California Heat Wave Breaks Records Over Labor Day Weekend


Chloe Wong, Staff Writer

As some of the worst fires in Californian history burn their way across the state, temperatures were at the highest point of the year this Labor Day weekend. Despite fall quickly approaching, firefighters have been battling blazes in Northern California for upwards of two weeks—and with temperatures soaring up to 121° F in some areas of the Los Angeles County on Sept. 6, the wildfires have been more difficult to contain. 

The heatwave has hit locations in the western San Fernando Valley the hardest, according to National Weather Service (NWS) meteorologist Ryan Kittell, with estimated temperatures in the area landing somewhere around 118° F.  

These temperatures are atypical for the region, which usually enjoy warm but manageable temperatures below 95° F. 

“Heat of this magnitude is rare, dangerous, and very possibly deadly,” the NWS warned, “Drink plenty of fluids, stay in an air-conditioned room, stay out of the sun, and check up on relatives and neighbors. Young children and pets should never be left unattended in vehicles under any circumstances. Take extra precautions if you work or spend time outside.” 

The Center for Disease Control also recommends exercising caution when going outside in such temperatures; extreme heat poses dangers such as heatstroke and dehydration and exacerbates symptoms of heart disease, kidney disease, and diabetes. It may also aggravate respiratory and cerebrovascular conditions.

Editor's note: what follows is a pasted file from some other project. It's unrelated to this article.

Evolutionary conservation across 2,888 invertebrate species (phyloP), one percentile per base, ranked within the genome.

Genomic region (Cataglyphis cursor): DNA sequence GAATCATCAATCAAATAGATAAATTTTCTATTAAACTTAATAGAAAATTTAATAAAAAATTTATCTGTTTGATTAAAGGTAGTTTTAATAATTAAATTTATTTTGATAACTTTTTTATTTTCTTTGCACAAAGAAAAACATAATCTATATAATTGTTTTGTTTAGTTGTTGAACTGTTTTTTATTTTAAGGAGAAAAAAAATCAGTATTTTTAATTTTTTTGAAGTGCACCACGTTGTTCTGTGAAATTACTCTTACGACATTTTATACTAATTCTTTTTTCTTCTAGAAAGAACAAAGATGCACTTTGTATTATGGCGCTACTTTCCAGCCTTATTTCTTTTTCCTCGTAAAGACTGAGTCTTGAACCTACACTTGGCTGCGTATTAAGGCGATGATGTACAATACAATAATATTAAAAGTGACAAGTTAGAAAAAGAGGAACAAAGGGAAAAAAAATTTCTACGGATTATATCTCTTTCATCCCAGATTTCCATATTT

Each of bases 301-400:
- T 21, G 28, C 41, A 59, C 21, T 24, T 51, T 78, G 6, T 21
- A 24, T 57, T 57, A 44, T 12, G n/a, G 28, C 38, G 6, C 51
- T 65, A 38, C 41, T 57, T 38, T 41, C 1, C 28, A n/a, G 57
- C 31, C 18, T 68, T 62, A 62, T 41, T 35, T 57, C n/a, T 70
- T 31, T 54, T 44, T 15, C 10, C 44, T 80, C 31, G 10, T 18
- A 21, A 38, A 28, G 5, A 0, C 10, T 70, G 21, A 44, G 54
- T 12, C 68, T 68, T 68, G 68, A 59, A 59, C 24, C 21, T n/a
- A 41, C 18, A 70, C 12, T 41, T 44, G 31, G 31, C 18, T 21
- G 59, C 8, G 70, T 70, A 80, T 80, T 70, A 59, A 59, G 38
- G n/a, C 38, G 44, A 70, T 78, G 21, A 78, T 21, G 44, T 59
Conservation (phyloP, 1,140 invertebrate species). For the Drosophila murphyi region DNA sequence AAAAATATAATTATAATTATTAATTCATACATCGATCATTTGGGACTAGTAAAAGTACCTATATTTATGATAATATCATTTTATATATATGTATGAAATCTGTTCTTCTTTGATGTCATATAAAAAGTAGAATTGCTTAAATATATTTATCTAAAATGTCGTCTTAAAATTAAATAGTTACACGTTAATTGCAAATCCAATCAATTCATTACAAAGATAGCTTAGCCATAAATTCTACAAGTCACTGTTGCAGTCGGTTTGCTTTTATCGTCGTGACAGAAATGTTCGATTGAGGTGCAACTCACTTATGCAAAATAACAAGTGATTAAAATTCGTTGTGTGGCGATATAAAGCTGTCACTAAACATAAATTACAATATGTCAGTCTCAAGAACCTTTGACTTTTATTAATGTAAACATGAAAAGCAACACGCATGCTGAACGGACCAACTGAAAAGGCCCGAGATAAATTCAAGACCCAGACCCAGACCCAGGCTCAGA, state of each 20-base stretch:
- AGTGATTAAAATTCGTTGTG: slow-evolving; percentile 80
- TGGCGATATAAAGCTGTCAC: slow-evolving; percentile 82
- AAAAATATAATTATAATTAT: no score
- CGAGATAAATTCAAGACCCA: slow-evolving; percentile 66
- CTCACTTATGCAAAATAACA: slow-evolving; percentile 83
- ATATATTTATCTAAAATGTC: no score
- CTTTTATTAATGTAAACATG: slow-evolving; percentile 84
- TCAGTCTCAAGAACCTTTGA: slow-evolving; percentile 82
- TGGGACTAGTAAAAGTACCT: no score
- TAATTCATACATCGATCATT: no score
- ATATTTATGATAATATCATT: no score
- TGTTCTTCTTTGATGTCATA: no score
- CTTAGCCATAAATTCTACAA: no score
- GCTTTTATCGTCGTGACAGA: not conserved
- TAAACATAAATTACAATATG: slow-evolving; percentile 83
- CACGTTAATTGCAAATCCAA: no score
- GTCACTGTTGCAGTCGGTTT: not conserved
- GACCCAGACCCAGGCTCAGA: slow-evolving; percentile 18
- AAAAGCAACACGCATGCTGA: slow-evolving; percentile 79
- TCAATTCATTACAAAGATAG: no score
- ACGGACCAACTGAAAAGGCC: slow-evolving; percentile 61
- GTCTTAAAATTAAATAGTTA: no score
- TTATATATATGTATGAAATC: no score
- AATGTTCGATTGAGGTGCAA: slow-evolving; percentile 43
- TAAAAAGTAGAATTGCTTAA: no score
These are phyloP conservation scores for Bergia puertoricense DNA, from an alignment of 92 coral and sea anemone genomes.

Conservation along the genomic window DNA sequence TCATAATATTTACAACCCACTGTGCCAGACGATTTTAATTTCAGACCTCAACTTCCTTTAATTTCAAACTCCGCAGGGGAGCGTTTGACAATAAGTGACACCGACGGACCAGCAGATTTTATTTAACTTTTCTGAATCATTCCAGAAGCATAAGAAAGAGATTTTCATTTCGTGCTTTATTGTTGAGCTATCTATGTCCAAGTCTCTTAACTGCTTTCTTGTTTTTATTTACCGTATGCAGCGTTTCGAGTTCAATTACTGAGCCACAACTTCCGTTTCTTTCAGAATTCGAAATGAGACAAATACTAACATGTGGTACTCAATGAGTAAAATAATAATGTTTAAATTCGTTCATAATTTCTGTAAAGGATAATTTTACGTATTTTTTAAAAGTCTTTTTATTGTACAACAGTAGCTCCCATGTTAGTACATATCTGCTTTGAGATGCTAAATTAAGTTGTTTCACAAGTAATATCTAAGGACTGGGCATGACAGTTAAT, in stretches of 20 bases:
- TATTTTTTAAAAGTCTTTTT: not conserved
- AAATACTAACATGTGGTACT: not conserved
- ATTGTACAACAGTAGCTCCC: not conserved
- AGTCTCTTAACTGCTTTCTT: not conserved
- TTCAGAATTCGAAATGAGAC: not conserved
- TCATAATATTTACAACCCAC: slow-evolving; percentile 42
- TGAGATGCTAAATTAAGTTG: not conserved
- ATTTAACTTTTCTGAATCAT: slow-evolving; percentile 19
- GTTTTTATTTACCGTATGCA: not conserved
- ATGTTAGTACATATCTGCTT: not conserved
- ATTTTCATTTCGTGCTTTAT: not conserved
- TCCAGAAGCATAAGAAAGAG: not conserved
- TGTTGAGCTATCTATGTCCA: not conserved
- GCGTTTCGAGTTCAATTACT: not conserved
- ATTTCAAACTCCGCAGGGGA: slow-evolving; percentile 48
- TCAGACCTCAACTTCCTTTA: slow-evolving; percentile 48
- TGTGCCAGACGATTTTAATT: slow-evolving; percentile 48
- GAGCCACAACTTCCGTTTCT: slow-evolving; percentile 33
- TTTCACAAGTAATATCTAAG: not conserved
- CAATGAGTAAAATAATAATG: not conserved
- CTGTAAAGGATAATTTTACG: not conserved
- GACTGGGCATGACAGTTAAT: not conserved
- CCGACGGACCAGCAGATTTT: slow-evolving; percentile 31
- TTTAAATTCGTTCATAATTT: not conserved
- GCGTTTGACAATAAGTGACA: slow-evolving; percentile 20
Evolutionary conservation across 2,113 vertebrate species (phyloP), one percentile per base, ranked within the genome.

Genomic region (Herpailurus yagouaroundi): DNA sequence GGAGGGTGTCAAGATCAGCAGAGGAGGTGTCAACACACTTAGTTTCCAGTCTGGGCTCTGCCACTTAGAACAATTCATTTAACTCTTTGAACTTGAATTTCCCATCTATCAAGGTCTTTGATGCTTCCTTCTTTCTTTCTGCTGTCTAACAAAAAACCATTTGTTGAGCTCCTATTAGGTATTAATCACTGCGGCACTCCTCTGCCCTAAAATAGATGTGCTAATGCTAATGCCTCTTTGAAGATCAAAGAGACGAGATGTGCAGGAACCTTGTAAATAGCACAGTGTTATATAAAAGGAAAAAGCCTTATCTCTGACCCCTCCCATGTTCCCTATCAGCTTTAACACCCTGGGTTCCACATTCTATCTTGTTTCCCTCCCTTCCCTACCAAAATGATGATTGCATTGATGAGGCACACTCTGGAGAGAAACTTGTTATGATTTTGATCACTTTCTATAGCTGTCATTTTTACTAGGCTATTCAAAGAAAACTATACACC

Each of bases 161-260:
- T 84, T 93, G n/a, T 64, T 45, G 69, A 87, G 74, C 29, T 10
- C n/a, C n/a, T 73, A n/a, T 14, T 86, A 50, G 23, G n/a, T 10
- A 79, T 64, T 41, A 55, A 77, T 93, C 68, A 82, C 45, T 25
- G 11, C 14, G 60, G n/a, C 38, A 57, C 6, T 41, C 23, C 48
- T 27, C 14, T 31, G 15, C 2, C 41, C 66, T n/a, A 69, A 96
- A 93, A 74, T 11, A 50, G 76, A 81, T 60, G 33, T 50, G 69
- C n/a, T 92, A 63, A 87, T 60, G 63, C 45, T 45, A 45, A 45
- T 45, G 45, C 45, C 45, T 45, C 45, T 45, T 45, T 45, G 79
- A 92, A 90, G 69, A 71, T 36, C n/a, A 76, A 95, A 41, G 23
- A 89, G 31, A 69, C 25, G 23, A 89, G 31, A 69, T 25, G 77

But despite these safety measures—notably, the ones that encourage residents to stay inside—not all Californians have been dissuaded from enjoying their three-day-weekend. By midday on Saturday, San Diego and Orange County beaches were already crowded. Lifeguards described conditions as “very busy” and “packed wall to wall”, despite the extreme heat and the potential for COVID-19 spikes. 

Health authorities stated that they were willing to shut the beaches down Labor Day weekend, predicting the crowds that risk flouting pandemic guidelines. Besides the health and safety hazards, rising temperatures also contribute to fire risks. Although Cal Fire stated that firefighters were “making progress” on combating California’s wildfires, dry brush tends to provide fodder for blazes, and strong winds spread flames at a rate that’s difficult to beat. As thousands of firefighters tried to contain two dozen fires across the state, yet another blaze broke out at Shaver Lake in the Sierra National Forest on Saturday—forcing those nearby to evacuate and jeopardizing the surrounding area.


Photo courtesy of NYTIMES.COM